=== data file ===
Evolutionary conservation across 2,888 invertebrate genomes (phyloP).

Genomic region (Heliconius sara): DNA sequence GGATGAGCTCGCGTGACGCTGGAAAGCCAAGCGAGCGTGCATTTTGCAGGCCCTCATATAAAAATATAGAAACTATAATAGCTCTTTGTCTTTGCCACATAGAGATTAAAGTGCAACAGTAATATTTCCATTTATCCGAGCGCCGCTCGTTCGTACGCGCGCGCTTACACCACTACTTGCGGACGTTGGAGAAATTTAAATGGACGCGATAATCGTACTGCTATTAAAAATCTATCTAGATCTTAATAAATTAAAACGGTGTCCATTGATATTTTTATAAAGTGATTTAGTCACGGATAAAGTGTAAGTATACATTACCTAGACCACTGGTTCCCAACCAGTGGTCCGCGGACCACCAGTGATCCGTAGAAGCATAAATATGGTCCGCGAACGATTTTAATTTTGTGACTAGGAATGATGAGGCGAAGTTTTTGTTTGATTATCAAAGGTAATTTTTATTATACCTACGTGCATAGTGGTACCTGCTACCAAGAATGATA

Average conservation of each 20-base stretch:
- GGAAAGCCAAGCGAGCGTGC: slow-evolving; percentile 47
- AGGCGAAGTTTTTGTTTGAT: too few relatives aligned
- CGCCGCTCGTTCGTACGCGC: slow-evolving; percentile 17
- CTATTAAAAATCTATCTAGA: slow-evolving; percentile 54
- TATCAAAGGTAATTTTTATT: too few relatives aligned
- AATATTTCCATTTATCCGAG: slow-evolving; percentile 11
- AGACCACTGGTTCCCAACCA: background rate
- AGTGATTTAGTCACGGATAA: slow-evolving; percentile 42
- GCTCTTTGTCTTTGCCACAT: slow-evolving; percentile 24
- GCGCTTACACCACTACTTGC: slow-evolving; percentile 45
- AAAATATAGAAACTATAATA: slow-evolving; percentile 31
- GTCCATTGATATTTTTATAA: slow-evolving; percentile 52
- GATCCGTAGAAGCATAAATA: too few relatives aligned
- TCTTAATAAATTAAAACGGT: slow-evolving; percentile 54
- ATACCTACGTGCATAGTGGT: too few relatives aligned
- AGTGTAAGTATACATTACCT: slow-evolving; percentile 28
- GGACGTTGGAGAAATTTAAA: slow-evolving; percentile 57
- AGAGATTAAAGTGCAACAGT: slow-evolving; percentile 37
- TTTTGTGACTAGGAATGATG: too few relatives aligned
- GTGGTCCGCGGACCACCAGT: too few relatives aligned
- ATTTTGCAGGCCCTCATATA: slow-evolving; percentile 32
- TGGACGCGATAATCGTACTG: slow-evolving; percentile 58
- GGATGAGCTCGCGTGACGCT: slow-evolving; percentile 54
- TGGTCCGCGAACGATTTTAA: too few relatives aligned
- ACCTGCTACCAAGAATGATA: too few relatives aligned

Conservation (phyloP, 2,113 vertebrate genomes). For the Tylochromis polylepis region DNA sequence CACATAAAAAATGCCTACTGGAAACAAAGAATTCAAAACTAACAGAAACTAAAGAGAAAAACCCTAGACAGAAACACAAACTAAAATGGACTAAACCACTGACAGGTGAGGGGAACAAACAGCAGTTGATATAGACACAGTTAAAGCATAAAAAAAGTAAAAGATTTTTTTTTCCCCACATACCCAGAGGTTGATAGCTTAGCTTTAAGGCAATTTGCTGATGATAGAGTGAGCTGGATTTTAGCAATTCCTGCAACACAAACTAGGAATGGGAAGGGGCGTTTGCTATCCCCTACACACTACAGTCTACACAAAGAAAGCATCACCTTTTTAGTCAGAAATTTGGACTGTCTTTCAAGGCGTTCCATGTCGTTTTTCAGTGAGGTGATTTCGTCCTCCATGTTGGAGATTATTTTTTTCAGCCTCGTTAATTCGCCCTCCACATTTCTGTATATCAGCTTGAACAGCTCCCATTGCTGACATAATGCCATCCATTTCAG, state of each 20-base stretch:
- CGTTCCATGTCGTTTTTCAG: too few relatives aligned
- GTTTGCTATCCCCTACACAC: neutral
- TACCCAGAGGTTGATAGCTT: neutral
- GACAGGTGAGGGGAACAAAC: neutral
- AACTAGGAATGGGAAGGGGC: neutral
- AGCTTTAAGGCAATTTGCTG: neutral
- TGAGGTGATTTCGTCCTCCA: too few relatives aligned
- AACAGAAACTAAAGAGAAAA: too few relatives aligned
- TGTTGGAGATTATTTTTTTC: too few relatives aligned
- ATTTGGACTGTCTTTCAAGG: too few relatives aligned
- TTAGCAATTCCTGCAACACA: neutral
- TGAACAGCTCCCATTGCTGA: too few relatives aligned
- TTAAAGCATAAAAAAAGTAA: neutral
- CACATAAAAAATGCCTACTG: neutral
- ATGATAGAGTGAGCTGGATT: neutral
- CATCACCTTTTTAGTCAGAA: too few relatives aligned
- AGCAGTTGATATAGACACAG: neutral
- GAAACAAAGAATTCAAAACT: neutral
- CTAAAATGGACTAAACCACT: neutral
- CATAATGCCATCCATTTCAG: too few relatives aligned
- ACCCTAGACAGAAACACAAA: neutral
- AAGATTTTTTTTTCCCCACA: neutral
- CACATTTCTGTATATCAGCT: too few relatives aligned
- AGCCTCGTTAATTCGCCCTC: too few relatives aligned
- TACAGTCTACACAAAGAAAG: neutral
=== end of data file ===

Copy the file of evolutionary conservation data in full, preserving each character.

Evolutionary conservation across 2,888 invertebrate genomes (phyloP).

Genomic region (Heliconius sara): DNA sequence GGATGAGCTCGCGTGACGCTGGAAAGCCAAGCGAGCGTGCATTTTGCAGGCCCTCATATAAAAATATAGAAACTATAATAGCTCTTTGTCTTTGCCACATAGAGATTAAAGTGCAACAGTAATATTTCCATTTATCCGAGCGCCGCTCGTTCGTACGCGCGCGCTTACACCACTACTTGCGGACGTTGGAGAAATTTAAATGGACGCGATAATCGTACTGCTATTAAAAATCTATCTAGATCTTAATAAATTAAAACGGTGTCCATTGATATTTTTATAAAGTGATTTAGTCACGGATAAAGTGTAAGTATACATTACCTAGACCACTGGTTCCCAACCAGTGGTCCGCGGACCACCAGTGATCCGTAGAAGCATAAATATGGTCCGCGAACGATTTTAATTTTGTGACTAGGAATGATGAGGCGAAGTTTTTGTTTGATTATCAAAGGTAATTTTTATTATACCTACGTGCATAGTGGTACCTGCTACCAAGAATGATA

Average conservation of each 20-base stretch:
- GGAAAGCCAAGCGAGCGTGC: slow-evolving; percentile 47
- AGGCGAAGTTTTTGTTTGAT: too few relatives aligned
- CGCCGCTCGTTCGTACGCGC: slow-evolving; percentile 17
- CTATTAAAAATCTATCTAGA: slow-evolving; percentile 54
- TATCAAAGGTAATTTTTATT: too few relatives aligned
- AATATTTCCATTTATCCGAG: slow-evolving; percentile 11
- AGACCACTGGTTCCCAACCA: background rate
- AGTGATTTAGTCACGGATAA: slow-evolving; percentile 42
- GCTCTTTGTCTTTGCCACAT: slow-evolving; percentile 24
- GCGCTTACACCACTACTTGC: slow-evolving; percentile 45
- AAAATATAGAAACTATAATA: slow-evolving; percentile 31
- GTCCATTGATATTTTTATAA: slow-evolving; percentile 52
- GATCCGTAGAAGCATAAATA: too few relatives aligned
- TCTTAATAAATTAAAACGGT: slow-evolving; percentile 54
- ATACCTACGTGCATAGTGGT: too few relatives aligned
- AGTGTAAGTATACATTACCT: slow-evolving; percentile 28
- GGACGTTGGAGAAATTTAAA: slow-evolving; percentile 57
- AGAGATTAAAGTGCAACAGT: slow-evolving; percentile 37
- TTTTGTGACTAGGAATGATG: too few relatives aligned
- GTGGTCCGCGGACCACCAGT: too few relatives aligned
- ATTTTGCAGGCCCTCATATA: slow-evolving; percentile 32
- TGGACGCGATAATCGTACTG: slow-evolving; percentile 58
- GGATGAGCTCGCGTGACGCT: slow-evolving; percentile 54
- TGGTCCGCGAACGATTTTAA: too few relatives aligned
- ACCTGCTACCAAGAATGATA: too few relatives aligned

Conservation (phyloP, 2,113 vertebrate genomes). For the Tylochromis polylepis region DNA sequence CACATAAAAAATGCCTACTGGAAACAAAGAATTCAAAACTAACAGAAACTAAAGAGAAAAACCCTAGACAGAAACACAAACTAAAATGGACTAAACCACTGACAGGTGAGGGGAACAAACAGCAGTTGATATAGACACAGTTAAAGCATAAAAAAAGTAAAAGATTTTTTTTTCCCCACATACCCAGAGGTTGATAGCTTAGCTTTAAGGCAATTTGCTGATGATAGAGTGAGCTGGATTTTAGCAATTCCTGCAACACAAACTAGGAATGGGAAGGGGCGTTTGCTATCCCCTACACACTACAGTCTACACAAAGAAAGCATCACCTTTTTAGTCAGAAATTTGGACTGTCTTTCAAGGCGTTCCATGTCGTTTTTCAGTGAGGTGATTTCGTCCTCCATGTTGGAGATTATTTTTTTCAGCCTCGTTAATTCGCCCTCCACATTTCTGTATATCAGCTTGAACAGCTCCCATTGCTGACATAATGCCATCCATTTCAG, state of each 20-base stretch:
- CGTTCCATGTCGTTTTTCAG: too few relatives aligned
- GTTTGCTATCCCCTACACAC: neutral
- TACCCAGAGGTTGATAGCTT: neutral
- GACAGGTGAGGGGAACAAAC: neutral
- AACTAGGAATGGGAAGGGGC: neutral
- AGCTTTAAGGCAATTTGCTG: neutral
- TGAGGTGATTTCGTCCTCCA: too few relatives aligned
- AACAGAAACTAAAGAGAAAA: too few relatives aligned
- TGTTGGAGATTATTTTTTTC: too few relatives aligned
- ATTTGGACTGTCTTTCAAGG: too few relatives aligned
- TTAGCAATTCCTGCAACACA: neutral
- TGAACAGCTCCCATTGCTGA: too few relatives aligned
- TTAAAGCATAAAAAAAGTAA: neutral
- CACATAAAAAATGCCTACTG: neutral
- ATGATAGAGTGAGCTGGATT: neutral
- CATCACCTTTTTAGTCAGAA: too few relatives aligned
- AGCAGTTGATATAGACACAG: neutral
- GAAACAAAGAATTCAAAACT: neutral
- CTAAAATGGACTAAACCACT: neutral
- CATAATGCCATCCATTTCAG: too few relatives aligned
- ACCCTAGACAGAAACACAAA: neutral
- AAGATTTTTTTTTCCCCACA: neutral
- CACATTTCTGTATATCAGCT: too few relatives aligned
- AGCCTCGTTAATTCGCCCTC: too few relatives aligned
- TACAGTCTACACAAAGAAAG: neutral